Things you should know 6 – Scary food facts (part I)

Firstly, happy Labor Day! I hope everyone gets the day off to relax and hang out with friends and family!

I saw this article on Men’s Health Sunday afternoon. It’s scary to think that these things aren’t readily broadcast. That is, it’s scary to think that people are hiding what’s in our food.

1. Your food can legally contain maggots, rodent hair, and insect eggs.

The FDA allows certain “defects” to slide by. Have a look at what your food can carry:

  • Canned pineapple can pack in up to 20% moldy fruit.
  • Berries can harbor up to 4 larvae per 100 grams.
  • Oregano can legally contain up to 1,250 insect fragments per 10 grams.
  • Cinnamon can carry up to 1 milligram of animal excrement per pound.
  • Ocean perch can harbor small numbers of copepods, parasites that create pus pockets.


2. Nutritious food costs 10 times as much as junk food.

University of Washington researchers calculated the cost discrepancy between healthy food and junk foods and found that 2,000 calories of junk food rings up at a measly $3.52 a day. Yet for 2,000 calories of nutritious grub, the researchers plunked down $36. To add insult to fiscal injury, out of every dollar you spend on food, only 19 cents goes toward the stuff you eat. The other 81 percent goes toward marketing, manufacturing, and packaging. Think about that the next time your grocery bill jumps into triple-digit dollars.


3. Grocers don’t have to tell you where your produce comes from.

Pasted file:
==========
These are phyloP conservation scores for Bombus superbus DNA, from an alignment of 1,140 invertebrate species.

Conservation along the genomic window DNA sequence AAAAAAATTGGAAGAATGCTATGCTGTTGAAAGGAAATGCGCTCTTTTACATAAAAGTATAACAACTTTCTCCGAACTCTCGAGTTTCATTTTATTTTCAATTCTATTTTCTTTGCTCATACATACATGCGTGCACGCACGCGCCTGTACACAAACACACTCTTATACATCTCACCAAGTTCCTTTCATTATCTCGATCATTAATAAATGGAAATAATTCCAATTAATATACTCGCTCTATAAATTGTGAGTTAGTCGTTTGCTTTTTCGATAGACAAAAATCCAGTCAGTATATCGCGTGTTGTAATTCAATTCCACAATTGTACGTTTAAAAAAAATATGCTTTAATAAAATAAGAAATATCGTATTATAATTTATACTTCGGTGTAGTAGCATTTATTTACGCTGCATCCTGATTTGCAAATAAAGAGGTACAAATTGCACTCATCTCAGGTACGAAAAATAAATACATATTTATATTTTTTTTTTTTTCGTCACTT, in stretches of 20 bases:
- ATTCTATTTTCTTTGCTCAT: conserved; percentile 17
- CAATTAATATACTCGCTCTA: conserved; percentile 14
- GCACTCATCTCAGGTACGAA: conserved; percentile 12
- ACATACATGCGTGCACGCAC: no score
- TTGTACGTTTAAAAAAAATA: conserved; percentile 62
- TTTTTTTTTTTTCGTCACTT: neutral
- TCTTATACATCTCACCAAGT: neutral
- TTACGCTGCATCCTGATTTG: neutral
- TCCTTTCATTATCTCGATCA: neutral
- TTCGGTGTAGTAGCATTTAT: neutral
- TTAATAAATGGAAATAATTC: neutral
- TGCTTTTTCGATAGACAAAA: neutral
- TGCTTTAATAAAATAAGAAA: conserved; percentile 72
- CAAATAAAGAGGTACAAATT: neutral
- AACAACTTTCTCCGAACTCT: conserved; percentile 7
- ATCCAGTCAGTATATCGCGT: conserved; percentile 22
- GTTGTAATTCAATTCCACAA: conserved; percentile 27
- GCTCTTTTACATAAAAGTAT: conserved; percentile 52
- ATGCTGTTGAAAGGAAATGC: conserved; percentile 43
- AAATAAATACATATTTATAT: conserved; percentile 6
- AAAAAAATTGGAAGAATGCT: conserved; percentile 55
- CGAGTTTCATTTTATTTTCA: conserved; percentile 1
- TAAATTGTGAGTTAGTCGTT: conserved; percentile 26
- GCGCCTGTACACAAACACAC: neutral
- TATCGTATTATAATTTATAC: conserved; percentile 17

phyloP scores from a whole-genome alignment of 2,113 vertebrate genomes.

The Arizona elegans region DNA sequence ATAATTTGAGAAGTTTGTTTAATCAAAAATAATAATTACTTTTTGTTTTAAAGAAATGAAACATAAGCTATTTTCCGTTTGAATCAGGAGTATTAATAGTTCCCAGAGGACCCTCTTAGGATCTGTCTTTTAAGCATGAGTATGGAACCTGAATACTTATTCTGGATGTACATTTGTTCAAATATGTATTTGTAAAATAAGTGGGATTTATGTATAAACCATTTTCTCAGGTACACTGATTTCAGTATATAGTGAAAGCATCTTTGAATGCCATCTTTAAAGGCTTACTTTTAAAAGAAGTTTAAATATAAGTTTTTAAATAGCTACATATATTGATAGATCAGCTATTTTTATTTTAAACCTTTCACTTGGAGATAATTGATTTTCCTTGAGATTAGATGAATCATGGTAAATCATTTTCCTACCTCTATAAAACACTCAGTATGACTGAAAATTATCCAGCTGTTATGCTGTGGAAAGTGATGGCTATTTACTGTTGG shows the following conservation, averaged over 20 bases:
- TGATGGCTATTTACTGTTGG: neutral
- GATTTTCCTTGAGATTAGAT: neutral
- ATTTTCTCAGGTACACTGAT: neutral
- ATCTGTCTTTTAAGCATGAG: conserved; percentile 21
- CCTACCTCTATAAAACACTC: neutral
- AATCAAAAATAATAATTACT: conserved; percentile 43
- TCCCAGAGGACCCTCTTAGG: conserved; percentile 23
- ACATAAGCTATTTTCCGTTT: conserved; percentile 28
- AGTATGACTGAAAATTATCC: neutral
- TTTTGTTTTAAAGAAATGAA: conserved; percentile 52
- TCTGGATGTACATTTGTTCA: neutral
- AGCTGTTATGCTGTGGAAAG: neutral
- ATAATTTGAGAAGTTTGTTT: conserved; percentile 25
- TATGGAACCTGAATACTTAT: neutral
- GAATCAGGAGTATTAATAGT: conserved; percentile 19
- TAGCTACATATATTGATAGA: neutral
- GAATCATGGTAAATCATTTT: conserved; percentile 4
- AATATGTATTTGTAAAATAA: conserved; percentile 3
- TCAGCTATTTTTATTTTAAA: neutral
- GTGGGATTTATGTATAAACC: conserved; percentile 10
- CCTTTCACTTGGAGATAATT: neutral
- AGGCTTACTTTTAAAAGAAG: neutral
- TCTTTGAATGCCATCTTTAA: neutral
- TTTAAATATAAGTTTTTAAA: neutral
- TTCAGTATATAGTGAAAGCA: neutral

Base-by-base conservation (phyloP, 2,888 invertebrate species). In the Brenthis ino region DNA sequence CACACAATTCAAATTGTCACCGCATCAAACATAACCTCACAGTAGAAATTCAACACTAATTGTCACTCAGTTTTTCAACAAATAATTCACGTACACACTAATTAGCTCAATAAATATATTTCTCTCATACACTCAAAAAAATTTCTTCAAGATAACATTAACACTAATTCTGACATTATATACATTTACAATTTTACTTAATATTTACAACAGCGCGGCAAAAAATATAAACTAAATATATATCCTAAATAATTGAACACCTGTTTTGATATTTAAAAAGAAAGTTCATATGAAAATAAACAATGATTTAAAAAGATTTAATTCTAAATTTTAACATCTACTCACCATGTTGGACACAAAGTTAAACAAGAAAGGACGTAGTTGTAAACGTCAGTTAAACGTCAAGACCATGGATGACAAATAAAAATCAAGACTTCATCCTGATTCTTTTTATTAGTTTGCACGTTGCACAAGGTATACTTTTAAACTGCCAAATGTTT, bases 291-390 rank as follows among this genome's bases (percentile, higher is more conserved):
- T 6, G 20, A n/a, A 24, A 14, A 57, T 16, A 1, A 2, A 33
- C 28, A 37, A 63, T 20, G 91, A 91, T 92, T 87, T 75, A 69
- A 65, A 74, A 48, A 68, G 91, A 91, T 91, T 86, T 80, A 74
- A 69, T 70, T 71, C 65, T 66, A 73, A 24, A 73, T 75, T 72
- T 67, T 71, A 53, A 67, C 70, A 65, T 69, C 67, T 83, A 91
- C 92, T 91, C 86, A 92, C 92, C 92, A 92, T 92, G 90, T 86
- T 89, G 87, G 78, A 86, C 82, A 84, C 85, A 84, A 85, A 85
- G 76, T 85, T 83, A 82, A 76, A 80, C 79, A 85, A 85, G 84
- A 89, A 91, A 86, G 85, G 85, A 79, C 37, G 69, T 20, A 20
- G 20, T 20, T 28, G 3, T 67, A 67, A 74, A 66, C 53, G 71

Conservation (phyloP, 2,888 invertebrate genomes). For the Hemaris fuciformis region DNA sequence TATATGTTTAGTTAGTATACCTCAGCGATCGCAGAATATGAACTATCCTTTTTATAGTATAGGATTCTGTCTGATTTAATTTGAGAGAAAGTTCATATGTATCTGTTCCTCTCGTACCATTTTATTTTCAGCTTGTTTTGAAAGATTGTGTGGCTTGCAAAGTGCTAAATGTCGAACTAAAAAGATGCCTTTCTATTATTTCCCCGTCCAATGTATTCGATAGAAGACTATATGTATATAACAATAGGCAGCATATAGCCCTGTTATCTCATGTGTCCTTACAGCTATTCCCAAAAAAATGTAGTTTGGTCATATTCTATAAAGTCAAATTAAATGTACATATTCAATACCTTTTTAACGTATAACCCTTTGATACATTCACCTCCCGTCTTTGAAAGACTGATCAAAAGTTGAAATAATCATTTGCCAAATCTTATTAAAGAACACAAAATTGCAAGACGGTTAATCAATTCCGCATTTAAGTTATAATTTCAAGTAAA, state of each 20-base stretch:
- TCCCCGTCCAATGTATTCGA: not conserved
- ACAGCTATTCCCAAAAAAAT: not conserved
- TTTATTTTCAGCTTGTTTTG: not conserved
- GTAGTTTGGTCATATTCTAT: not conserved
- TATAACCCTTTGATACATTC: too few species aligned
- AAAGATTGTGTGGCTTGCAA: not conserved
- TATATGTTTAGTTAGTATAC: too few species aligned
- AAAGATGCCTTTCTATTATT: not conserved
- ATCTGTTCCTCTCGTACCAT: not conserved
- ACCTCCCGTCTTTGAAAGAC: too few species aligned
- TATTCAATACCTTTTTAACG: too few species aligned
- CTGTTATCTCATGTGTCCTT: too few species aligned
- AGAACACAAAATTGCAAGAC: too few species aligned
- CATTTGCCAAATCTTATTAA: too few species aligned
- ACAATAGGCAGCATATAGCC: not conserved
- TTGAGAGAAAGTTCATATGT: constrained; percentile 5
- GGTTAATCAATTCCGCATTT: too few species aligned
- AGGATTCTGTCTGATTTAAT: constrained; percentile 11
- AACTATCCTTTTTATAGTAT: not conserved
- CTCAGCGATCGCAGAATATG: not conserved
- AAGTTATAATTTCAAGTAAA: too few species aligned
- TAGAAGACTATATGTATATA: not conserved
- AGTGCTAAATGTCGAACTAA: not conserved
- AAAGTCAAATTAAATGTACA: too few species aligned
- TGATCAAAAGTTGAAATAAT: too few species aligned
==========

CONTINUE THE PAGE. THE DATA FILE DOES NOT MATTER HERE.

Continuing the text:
With meat, supermarkets must tell you the country of origin, but produce law isn’t as strict. Consider this: In a recent E. Coli outbreak, German bean sprouts were implicated as the source of the bacteria, but that didn’t prevent thousands of people from being infected. Many of those people were Americans, and they were clueless as to where their sprouts came from.


4. Fruits and vegetables are losing their nutrients.

According to the USDA, the fruits and vegetables we eat today may contain significantly fewer nutrients than those our grandparents ate. Researchers looked at 43 produce items and discovered drops in protein (6 percent), calcium (16 percent), iron (15 percent), riboflavin (38 percent), and vitamin C (20 percent). Your move: Eat more fruits and vegetables.


5. Calorie counts on nutrition fact labels aren’t accurate.

Researchers at Tufts University recently analyzed 269 food items from 42 national sit-down and fast-food restaurant chains, and they found that nearly 20 percent of samples contained 100 or more calories than reported by the restaurants. Think about it like this: If every meal you eat has 100 more calories than you need, you’ll gain more than 30 pounds this year.


6. Chicken today contains 266 percent more fat than it did 40 years ago.

What’s more, today’s chicken also has 33 percent less protein, according to a study from the Institute of Brain Chemistry and Human Nutrition at London Metropolitan University. The problem is modern farming practices. Cramped environments and unnatural diets produce birds that have the same weight problems as the humans who eat them.


7. Milk contains hormones that may cause cancer.